How Chuck Palahniuk Became the Darling of the Alt-Right and Antifa
The ‘Fight Club’ author talks art, politics, and what happens when people you hate love your work
Almost 20 years ago, Chuck Palahniuk published Fight Club, the book that launched his career, coined the term “snowflake,” and wormed its way so deeply into the culture that it’s been embraced as much by Antifa as by Andrew Anglin, editor of the influential white supremacist website the Daily Stormer, who says the novel’s film adaptation “is, and always will be, the greatest movie ever made.”
But in the intervening years, reality has inched ever closer to the twisted scenarios in Palahniuk’s early work. It was into this overheated climate that the author released his latest novel, Adjustment Day, a spiritual successor to Fight Club, if not a literal one. (The story of Tyler Durden and Marla Singer continues in the Fight Club series of graphic novels, the most recent of which comes out January 30.) The result of years spent hanging out with separatists on all sides of the political spectrum, Adjustment Day is Palahniuk’s vision of what might happen if each of those groups got its way. An armed insurrection of young men assassinates the liberal elite — journalists, academics, and politicians — and carves the country into the ethnostates of Blacktopia and Caucasia, while California becomes Gaysia, no straights allowed. It’s either a savage satire of ethnonationalism or a winking endorsement of it, depending which reviews you read.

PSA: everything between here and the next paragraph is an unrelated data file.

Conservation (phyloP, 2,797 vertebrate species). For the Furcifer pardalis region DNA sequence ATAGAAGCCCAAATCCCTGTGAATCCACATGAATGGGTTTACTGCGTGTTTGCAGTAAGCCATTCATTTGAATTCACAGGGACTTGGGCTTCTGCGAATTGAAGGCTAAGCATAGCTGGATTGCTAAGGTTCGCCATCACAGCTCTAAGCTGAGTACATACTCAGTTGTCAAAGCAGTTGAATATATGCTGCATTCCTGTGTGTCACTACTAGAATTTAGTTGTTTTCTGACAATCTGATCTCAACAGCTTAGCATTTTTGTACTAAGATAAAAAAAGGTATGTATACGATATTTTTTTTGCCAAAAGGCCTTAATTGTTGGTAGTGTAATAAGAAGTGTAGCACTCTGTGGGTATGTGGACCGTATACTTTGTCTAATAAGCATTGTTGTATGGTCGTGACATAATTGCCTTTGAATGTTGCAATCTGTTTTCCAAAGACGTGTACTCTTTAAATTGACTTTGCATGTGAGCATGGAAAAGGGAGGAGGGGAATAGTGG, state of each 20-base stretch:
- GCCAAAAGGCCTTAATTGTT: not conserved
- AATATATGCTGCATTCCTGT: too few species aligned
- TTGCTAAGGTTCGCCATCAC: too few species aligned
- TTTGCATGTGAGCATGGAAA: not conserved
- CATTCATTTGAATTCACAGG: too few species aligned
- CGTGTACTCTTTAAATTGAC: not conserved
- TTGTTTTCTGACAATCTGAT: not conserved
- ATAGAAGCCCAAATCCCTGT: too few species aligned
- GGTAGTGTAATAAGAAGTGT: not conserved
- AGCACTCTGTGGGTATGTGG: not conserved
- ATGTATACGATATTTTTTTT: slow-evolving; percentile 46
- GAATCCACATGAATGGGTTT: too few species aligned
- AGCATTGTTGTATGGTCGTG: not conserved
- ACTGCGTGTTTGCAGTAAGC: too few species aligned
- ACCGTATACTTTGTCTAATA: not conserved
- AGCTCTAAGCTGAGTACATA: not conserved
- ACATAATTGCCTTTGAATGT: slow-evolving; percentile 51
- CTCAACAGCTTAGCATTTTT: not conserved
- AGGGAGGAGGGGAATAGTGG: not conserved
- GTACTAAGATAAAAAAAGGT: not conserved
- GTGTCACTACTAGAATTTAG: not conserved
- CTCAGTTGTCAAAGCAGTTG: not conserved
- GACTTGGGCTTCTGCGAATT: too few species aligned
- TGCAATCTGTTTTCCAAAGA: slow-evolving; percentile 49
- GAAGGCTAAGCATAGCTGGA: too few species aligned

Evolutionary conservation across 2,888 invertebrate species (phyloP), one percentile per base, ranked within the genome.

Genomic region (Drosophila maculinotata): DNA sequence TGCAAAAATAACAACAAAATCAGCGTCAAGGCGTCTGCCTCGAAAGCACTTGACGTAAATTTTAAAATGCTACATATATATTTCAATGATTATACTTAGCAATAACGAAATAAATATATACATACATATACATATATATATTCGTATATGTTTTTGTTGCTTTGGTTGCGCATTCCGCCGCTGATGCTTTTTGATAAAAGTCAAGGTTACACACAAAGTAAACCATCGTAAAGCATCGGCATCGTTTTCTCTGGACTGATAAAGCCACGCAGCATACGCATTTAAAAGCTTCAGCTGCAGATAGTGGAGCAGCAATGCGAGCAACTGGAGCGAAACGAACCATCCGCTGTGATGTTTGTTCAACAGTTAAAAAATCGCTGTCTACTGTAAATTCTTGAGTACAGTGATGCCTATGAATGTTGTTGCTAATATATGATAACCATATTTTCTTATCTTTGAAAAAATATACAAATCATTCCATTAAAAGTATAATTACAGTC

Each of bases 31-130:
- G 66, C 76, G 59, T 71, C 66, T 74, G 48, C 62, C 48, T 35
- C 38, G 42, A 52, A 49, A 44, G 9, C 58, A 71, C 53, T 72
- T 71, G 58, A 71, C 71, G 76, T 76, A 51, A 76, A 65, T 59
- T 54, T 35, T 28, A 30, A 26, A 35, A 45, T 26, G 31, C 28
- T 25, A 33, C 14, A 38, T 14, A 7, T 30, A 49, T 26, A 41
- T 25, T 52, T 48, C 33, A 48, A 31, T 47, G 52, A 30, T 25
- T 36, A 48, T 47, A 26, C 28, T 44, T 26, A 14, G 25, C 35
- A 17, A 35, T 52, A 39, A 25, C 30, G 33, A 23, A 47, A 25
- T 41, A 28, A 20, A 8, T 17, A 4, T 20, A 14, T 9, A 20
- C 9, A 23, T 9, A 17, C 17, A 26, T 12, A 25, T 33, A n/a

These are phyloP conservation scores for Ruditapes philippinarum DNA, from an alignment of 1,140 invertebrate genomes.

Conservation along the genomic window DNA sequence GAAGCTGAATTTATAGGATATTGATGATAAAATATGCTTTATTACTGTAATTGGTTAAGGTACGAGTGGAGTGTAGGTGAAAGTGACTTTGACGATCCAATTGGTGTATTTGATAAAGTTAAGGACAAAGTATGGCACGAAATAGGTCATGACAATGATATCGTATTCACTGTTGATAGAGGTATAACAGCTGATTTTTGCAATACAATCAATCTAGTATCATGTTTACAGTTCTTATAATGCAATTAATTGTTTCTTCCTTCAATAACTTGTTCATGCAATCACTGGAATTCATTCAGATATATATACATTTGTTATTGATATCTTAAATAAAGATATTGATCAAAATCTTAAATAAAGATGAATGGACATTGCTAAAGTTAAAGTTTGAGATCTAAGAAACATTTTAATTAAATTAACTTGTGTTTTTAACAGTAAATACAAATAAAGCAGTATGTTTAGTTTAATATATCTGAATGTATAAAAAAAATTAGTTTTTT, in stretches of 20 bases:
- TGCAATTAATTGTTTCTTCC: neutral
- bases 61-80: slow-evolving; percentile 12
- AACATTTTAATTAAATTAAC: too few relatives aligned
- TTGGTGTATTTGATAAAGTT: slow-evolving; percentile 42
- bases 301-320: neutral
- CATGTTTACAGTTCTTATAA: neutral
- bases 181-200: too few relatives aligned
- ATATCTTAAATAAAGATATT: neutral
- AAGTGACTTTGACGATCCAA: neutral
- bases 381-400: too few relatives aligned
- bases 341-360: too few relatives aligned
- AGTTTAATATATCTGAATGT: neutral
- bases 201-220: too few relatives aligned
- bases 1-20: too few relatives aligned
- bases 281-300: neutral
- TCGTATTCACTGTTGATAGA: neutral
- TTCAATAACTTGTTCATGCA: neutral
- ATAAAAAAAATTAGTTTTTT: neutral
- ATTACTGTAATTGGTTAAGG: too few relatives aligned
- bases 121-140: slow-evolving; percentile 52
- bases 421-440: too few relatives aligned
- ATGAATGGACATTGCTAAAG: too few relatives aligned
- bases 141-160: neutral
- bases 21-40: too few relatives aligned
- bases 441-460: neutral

Does all this make Palahniuk, who notoriously avoids talking politics but admits to reading the Daily Stormer because it cracks him up, the world’s most masterful troll? He talks with Medium about art, hate, masculinity, and South Park.
This interview has been edited for clarity.
Medium: Since this is for our Love/Hate issue, what are some things that you loved about being Chuck Palahniuk in 2018?
Chuck Palahniuk: I love that people let me bring my dog into restaurants and cook it food off the children’s menu.